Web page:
FLUSHING MEADOWS, NY – For those interested in the US Open collections from the various kit manufacturers, we’ve all seen the heavily Photoshopped promotional handouts that are released leading up to the final Grand Slam of the season.
But how do they fit?
How do they look when the players move?
Are the color choices such that the sweat stains are somewhat alarming (see Nike – mustard-colored US Open series shorts)?
The qualifying is a good opportunity to actually see the kits in action. Because if the lower-ranked players are sponsored, they’ll be wearing them then.
That’s how we knew that Nike’s “baby doll, accordion-pleated” white dress at Wimbledon a few years ago was going to be … about what we expected it might be.
adidas colors shine
For adidas, which has generally outshone its bigger tennis competitor, Nike, in recent years (more Nike’s fault than theirs, really), the new kits are pretty terrific.
They don’t necessarily make a statement as the “Pharell Williams” collection did. But they’re really smashing – especially the women’s outfit.
Here’s China’s Shilin Xu, a 21-year-old ranked No. 215 who rates new adidas gear, (although not a photo – or any other pertinent information other than her birthdate – on the WTA Tour website).
Xu beat Victoria Duval in the first round of qualifying, upset No. 32 seed Varvara Flink in the second, and lost to Mariam Bolkvadze in three sets in the final round.
If we have one bone to pick, it’s this (not new) notion of having the visors and shoes completely unrelated to the colours in the kit.
Either of these is a better option.
As well, when the wind picks up at the US Open (as it usually does), those pleats are going to be flying all over the place. And that can prove a distraction as some of the women worry about exposing their … undergarments.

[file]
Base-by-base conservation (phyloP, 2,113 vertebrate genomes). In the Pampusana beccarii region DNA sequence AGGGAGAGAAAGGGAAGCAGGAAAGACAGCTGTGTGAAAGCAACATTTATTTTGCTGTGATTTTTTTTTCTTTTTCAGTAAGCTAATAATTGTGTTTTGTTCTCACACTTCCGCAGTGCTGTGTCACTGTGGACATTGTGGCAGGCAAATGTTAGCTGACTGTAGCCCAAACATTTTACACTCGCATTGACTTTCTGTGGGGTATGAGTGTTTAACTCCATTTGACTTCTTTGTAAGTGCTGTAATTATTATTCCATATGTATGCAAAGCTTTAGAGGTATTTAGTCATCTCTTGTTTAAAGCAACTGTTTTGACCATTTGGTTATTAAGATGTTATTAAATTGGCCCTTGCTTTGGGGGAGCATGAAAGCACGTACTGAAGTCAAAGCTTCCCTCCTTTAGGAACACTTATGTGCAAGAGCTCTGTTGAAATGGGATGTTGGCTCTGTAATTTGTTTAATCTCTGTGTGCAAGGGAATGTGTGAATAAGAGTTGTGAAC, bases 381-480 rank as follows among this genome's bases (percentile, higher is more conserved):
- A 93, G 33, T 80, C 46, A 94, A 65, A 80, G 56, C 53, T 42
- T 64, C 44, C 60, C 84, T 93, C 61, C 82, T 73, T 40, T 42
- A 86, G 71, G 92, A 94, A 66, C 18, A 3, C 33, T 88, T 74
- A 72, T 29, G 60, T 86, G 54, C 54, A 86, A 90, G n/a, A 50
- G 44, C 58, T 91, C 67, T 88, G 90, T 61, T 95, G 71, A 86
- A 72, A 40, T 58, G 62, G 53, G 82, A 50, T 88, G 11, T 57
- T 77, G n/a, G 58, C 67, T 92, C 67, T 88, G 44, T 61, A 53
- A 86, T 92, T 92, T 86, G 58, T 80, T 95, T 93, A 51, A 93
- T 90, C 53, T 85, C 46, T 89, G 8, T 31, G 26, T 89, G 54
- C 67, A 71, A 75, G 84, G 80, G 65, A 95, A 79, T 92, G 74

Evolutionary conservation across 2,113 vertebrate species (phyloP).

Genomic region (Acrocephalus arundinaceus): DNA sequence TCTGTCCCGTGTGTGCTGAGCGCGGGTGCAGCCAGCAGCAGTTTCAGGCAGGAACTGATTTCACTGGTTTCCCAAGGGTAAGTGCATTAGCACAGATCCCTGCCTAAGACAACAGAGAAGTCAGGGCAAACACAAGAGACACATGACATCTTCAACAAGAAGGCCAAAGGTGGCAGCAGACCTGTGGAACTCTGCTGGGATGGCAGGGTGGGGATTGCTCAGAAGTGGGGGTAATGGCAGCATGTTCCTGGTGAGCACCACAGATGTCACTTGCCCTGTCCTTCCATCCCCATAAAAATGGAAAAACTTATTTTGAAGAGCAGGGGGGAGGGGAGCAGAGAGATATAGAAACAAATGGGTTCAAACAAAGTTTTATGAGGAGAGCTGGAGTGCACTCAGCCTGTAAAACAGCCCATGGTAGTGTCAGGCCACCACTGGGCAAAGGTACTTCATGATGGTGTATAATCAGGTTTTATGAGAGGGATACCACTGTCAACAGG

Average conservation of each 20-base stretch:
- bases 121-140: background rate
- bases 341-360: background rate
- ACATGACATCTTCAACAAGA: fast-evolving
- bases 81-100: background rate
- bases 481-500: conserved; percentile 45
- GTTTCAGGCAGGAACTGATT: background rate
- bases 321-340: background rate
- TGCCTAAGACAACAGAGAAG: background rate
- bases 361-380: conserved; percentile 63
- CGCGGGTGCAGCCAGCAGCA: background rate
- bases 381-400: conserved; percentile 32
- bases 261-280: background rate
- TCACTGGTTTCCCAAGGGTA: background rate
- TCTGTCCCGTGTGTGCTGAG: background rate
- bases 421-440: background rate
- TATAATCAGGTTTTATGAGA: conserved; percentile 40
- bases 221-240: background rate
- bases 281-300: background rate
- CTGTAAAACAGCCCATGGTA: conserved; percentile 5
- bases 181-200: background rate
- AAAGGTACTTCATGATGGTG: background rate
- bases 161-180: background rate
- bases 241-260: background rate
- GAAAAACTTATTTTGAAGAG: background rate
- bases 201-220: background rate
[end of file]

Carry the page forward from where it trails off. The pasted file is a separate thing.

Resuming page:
Brooksby flies the colors in Qs
Meanwhile, American teen Jenson Brooksby flew the new adidas colors all the way to the main draw on the men’s side.
Brooksby had won two $25,000 ITFs earlier in the summer – 10 matches, only four of which featured opponents who had an actual ATP Tour ranking at the time.
But he lost 6-2, 6-2, to Ernesto Escobedo in the first round of the Aptos Challenger in California a few weeks ago.
So, at No. 394 in the rankings (close to his career high), you wouldn’t have picked the wild card to make the US Open main draw.
He got a main-draw wild card a year ago after winning the U.S. Boys’ 18s in his final year of junior eligibility. But he managed just six games against Aussie John Millman in the first round.
This year, Brooksby beat Kaichi Uchida and No. 27 seed Yuichi Sugita – both tough outs – in the first two rounds. And then, he took Pedro Martinez of Spain (who had upset Tommy Paul in the second round) in three sets to make it to the show again.
It was an impressive effort, to say the least, for a kid who will be a freshman at Baylor University this fall.
Brooksby drew veteran Tomas Berdych, who has played little this summer and is on his protected ranking, in the first round.